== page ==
The world famous Scotch whisky can only be made in Scotland. The Japanese tried without success. Whisky is the national drink of Scotland while Bitter Beer is for England, and black Guinness beer is for Ireland. Different tastes of whisky comes from the use of peat (Scottish) in the malting process and the type of wood barrel it has been aged in. The longer it has been aged the better is the taste, usually 12 years. The colour comes from the oak wood barrels in which sherry has been stored previously.

Inverness, almost near the northern shore of Scottish Highlands is a beautiful breath-taking small city. It prides itself for many brands of single malt whiskies from the distilleries around it. The most famous being Glenmorangie. There, I found so many brands of whisky which I have never heard of. Inverness is where the castle Cawdor in Shakespeare's Macbeth is located, there are many distilleries all around, producing single malt whiskies.

A few brands of whisky in my bar at home
A few brands of whisky in my bar at home



The 5 star Balmoral Hotel at Princess Street in Edinburgh, prides itself having more than 500 brands of whisky in its bar. You can drink 4 single whiskies from 65 to 159 per person. A pour of whisky in 3 seconds is about 25-30 mm. In Scotland it is usually drunk neat.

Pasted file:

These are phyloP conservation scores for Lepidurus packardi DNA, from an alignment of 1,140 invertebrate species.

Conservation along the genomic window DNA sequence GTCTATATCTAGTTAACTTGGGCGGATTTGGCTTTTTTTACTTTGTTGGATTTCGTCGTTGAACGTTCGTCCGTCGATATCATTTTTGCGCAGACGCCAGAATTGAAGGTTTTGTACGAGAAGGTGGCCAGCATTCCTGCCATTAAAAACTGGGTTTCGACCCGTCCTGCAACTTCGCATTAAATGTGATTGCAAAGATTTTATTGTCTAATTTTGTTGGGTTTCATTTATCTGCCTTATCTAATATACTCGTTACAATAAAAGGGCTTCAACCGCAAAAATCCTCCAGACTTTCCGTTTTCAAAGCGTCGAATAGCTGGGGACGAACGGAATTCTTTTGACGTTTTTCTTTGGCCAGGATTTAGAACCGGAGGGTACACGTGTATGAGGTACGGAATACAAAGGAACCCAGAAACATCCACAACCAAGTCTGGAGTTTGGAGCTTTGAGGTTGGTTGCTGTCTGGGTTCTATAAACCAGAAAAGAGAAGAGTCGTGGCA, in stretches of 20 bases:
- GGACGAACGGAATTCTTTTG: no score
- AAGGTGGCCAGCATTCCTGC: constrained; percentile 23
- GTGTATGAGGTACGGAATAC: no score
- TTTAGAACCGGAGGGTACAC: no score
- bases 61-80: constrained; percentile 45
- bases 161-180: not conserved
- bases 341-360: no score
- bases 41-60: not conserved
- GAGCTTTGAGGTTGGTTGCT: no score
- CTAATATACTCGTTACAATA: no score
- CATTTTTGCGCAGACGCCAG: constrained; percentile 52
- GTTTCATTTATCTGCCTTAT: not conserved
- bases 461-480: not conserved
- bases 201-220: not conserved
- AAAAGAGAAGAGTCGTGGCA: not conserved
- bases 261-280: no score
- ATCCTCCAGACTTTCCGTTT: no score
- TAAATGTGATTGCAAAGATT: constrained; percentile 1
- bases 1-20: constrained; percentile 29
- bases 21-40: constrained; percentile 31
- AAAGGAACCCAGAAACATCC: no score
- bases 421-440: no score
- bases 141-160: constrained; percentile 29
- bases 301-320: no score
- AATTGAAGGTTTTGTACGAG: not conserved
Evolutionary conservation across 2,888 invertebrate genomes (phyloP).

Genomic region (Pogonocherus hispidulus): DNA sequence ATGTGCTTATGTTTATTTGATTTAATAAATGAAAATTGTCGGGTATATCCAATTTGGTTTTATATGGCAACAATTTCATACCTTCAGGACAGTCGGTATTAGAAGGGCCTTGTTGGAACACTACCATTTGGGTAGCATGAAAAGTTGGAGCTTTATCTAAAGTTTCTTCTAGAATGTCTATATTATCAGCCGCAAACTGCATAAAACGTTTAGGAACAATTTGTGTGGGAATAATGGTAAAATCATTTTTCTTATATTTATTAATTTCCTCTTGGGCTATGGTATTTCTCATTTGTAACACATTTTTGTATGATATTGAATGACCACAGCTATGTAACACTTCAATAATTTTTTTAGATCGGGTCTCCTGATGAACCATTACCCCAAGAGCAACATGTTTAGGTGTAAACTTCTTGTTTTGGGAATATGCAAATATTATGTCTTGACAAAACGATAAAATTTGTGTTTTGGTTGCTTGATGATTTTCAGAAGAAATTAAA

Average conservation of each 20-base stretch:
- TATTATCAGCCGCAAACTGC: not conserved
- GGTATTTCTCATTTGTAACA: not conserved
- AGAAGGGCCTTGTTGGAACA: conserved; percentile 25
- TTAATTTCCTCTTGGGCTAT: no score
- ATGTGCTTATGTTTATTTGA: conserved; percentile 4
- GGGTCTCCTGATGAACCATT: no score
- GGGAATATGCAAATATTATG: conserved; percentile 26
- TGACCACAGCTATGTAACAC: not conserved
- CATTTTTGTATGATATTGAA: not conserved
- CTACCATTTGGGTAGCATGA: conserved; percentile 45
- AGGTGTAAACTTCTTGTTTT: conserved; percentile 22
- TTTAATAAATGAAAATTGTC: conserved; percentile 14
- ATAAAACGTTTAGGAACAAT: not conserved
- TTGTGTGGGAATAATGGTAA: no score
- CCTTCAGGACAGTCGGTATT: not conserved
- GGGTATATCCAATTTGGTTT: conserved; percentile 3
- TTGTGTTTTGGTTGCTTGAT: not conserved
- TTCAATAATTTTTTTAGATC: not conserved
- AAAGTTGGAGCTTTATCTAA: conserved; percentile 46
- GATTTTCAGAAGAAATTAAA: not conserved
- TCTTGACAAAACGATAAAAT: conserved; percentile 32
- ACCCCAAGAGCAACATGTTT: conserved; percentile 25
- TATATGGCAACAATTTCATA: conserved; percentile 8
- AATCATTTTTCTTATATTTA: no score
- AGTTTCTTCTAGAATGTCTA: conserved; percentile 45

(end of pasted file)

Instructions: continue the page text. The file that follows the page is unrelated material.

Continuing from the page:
Dinner with friends. On my right is Dr Valerie Wilson, my colleague
Dinner with friends. On my right is Dr Valerie Wilson, my colleague



Life in Britain is very good indeed. It is exceedingly good for immigrants. The British culture and their habits are very admirable, barring racism. They don't in general, interfere with other people's life. My next door neighbour will not come to my house without asking first. We might not see each other for the duration of the cold wintry months.